Some of us were taught growing up that “sticks and stones may break our bones but words will never hurt us.” Yet there is compelling evidence that harmful speech, when given airtime and especially when openly or tacitly approved (such as by the laughter joined by those present on the Commencement dais) can escalate to harmful actions, including physical violence. We have seen this escalation from hateful speech to violent actions in this country following the pandemic with the rise in anti-Asian violence as well as two generations ago in the wake of anti-Asian rhetoric that provoked the murder of Vincent Chin.
If you won’t resign, however…
If you will not resign, then you must earn back the trust you have broken with a majority of the Faculty Senate. Higher education leaders play an outsized role in fostering just the kind of inclusive culture that PNW aims to offer all its students and employees, including those who identify as Asian or Asian-American. If you want to show the PNW students, alumnx, faculty, and staff that you deserve their confidence in your leadership toward a more equitable, diverse, and inclusive university, here are some steps you can take:
Step down from directing the interdisciplinary PRIDE team and delegate that leadership to someone identified by underrepresented and marginalized members of the PNW community, including Asian and Pacific Islanders, who can offer leadership that underrepresented employees and students view as trustworthy and effective. This delegation of leadership gives you the opportunity to learn alongside other employees of PNW. In particular, taking the Implicit Association Test can help you to identify the associations you implicitly make with races, genders, sexualities, and other marginalized identities at PNW. The self-knowledge gained from these test results can help to prevent future unconsidered and hurtful eruptions.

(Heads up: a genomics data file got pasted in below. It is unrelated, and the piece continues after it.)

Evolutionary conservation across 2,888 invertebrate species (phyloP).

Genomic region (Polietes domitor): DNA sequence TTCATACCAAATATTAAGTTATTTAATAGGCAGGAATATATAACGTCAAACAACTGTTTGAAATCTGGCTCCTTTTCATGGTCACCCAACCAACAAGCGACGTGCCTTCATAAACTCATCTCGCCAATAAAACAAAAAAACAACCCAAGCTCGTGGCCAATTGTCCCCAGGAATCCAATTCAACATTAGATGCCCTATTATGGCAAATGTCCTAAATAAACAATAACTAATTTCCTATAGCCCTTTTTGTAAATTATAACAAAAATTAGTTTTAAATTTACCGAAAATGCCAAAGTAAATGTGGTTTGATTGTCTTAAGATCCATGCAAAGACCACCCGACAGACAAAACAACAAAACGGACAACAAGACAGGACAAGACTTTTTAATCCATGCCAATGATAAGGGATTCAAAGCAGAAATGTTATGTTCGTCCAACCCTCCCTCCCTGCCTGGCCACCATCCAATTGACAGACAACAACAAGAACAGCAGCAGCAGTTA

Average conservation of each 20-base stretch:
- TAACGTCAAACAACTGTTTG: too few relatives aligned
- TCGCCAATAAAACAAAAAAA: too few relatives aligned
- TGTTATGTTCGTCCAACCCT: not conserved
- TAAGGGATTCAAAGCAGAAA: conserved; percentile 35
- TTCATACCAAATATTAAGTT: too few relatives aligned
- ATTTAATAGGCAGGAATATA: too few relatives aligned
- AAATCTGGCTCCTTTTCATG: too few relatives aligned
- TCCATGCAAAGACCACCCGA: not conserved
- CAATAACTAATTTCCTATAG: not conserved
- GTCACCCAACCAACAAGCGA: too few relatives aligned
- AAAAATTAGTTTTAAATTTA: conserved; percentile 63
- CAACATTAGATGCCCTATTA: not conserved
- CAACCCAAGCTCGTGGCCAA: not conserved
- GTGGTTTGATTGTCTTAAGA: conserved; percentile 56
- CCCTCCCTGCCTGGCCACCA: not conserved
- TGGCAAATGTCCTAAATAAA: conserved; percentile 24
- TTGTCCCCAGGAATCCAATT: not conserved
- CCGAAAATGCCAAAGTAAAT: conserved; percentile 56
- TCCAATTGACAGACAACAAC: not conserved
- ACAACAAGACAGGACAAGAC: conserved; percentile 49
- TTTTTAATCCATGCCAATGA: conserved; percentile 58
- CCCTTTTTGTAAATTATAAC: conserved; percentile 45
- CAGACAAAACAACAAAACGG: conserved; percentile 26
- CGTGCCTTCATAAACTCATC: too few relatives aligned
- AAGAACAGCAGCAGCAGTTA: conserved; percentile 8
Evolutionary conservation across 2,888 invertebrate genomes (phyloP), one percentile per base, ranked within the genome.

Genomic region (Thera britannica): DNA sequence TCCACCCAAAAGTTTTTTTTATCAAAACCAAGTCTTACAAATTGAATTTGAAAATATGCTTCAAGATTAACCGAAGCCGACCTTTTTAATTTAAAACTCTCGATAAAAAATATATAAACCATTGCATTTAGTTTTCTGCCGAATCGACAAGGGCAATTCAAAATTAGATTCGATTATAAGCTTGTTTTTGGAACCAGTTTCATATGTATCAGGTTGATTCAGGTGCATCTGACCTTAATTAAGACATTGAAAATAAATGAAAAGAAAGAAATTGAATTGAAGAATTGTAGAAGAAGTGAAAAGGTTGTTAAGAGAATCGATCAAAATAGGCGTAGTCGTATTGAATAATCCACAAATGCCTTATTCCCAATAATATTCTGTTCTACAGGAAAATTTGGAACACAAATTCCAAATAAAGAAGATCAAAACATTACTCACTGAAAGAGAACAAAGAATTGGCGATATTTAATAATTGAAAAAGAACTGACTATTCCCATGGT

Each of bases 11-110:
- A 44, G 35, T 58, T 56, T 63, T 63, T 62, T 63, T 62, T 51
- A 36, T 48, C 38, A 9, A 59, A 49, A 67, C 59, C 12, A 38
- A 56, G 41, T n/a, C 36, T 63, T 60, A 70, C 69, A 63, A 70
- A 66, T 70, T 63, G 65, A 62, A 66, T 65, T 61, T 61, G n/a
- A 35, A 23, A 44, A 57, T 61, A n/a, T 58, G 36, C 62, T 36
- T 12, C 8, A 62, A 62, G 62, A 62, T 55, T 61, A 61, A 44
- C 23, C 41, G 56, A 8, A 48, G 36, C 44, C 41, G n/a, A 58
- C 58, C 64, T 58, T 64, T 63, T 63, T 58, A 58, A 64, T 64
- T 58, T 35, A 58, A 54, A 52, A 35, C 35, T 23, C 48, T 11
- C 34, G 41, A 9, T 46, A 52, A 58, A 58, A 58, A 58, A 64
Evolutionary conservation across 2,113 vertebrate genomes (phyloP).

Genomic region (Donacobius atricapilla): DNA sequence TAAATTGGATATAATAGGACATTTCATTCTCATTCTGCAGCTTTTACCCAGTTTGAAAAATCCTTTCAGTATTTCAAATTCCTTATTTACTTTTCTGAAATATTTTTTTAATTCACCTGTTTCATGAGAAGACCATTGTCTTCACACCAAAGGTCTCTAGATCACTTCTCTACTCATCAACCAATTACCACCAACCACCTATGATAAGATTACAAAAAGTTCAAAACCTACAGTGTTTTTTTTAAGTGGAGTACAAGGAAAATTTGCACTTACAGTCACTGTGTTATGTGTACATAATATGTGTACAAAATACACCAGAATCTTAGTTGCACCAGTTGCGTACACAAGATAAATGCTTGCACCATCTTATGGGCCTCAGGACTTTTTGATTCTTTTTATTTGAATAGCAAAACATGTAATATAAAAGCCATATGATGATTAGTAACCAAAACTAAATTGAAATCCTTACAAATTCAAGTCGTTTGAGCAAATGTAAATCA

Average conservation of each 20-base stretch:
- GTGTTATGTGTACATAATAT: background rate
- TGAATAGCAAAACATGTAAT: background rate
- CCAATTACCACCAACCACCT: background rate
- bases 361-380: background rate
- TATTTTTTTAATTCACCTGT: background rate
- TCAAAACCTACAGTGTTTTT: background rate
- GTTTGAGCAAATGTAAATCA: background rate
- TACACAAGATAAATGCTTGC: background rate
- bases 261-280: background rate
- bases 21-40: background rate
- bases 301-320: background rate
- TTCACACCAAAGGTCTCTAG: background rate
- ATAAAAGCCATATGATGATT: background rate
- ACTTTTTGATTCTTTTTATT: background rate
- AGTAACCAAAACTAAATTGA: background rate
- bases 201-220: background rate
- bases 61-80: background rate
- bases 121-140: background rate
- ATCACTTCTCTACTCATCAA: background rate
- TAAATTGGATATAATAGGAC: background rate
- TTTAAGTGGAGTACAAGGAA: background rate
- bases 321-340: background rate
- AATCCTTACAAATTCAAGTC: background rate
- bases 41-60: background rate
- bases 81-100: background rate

Listen to marginalized students, follow their leadership, and learn the ways in which jokes and other forms of denigrating speech and behavior exclude minoritized community members and create an inequitable educational and inhospitable work environment at PNW. In addition to your promised meeting with the Student Government Association, meet with the Chinese and Indian Student Associations, as well as Latino, Black, and other social justice-focused student organizations.
Lead and fund a charge to participate in Equity, Diversity, and Inclusion training and professional development for all senior administrators and board members. Share what you have learned publicly with the PNW community. Learning how to create a culture of inclusion is not only for students. By participating in and encouraging other institutional leaders to participate in these opportunities for continued learning, you can attempt to earn back the trust and confidence of those students and employees who have expressed no confidence in your leadership.
You may see our open letter from an entity outside of PNW and even outside the state of Indiana as a challenge to your institutional autonomy and your expertise. Instead, we hope you will see it as a response from a group of humans to another human, all prone to making mistakes, constantly learning, while holding ourselves accountable to the responsibilities our position and privilege afford us.
Unified Asian Communities